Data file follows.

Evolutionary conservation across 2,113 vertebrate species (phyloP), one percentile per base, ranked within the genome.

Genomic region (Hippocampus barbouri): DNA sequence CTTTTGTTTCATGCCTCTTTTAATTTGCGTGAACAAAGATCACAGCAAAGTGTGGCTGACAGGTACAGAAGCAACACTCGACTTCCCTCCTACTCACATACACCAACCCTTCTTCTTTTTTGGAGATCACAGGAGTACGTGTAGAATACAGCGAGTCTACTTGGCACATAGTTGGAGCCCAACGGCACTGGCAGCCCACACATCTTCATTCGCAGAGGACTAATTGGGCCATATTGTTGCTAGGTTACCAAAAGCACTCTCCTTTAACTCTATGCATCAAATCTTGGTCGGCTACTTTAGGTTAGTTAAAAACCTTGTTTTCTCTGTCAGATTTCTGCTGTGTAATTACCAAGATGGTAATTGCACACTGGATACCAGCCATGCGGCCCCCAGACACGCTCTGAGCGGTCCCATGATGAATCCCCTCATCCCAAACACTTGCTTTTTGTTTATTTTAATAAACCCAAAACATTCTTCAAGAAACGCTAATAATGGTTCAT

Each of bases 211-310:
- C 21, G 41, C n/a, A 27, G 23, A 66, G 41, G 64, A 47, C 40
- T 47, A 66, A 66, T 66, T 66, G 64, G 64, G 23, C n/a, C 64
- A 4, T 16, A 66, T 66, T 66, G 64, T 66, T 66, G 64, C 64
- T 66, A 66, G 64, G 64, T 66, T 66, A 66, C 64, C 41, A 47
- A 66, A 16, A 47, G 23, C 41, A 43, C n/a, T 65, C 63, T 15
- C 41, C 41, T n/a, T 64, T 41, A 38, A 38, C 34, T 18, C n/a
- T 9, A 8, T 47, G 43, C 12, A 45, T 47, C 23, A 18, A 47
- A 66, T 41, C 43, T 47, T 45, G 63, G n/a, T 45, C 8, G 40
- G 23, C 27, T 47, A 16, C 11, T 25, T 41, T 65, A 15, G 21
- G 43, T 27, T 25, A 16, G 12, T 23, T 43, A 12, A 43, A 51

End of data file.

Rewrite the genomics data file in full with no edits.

Evolutionary conservation across 2,113 vertebrate species (phyloP), one percentile per base, ranked within the genome.

Genomic region (Hippocampus barbouri): DNA sequence CTTTTGTTTCATGCCTCTTTTAATTTGCGTGAACAAAGATCACAGCAAAGTGTGGCTGACAGGTACAGAAGCAACACTCGACTTCCCTCCTACTCACATACACCAACCCTTCTTCTTTTTTGGAGATCACAGGAGTACGTGTAGAATACAGCGAGTCTACTTGGCACATAGTTGGAGCCCAACGGCACTGGCAGCCCACACATCTTCATTCGCAGAGGACTAATTGGGCCATATTGTTGCTAGGTTACCAAAAGCACTCTCCTTTAACTCTATGCATCAAATCTTGGTCGGCTACTTTAGGTTAGTTAAAAACCTTGTTTTCTCTGTCAGATTTCTGCTGTGTAATTACCAAGATGGTAATTGCACACTGGATACCAGCCATGCGGCCCCCAGACACGCTCTGAGCGGTCCCATGATGAATCCCCTCATCCCAAACACTTGCTTTTTGTTTATTTTAATAAACCCAAAACATTCTTCAAGAAACGCTAATAATGGTTCAT

Each of bases 211-310:
- C 21, G 41, C n/a, A 27, G 23, A 66, G 41, G 64, A 47, C 40
- T 47, A 66, A 66, T 66, T 66, G 64, G 64, G 23, C n/a, C 64
- A 4, T 16, A 66, T 66, T 66, G 64, T 66, T 66, G 64, C 64
- T 66, A 66, G 64, G 64, T 66, T 66, A 66, C 64, C 41, A 47
- A 66, A 16, A 47, G 23, C 41, A 43, C n/a, T 65, C 63, T 15
- C 41, C 41, T n/a, T 64, T 41, A 38, A 38, C 34, T 18, C n/a
- T 9, A 8, T 47, G 43, C 12, A 45, T 47, C 23, A 18, A 47
- A 66, T 41, C 43, T 47, T 45, G 63, G n/a, T 45, C 8, G 40
- G 23, C 27, T 47, A 16, C 11, T 25, T 41, T 65, A 15, G 21
- G 43, T 27, T 25, A 16, G 12, T 23, T 43, A 12, A 43, A 51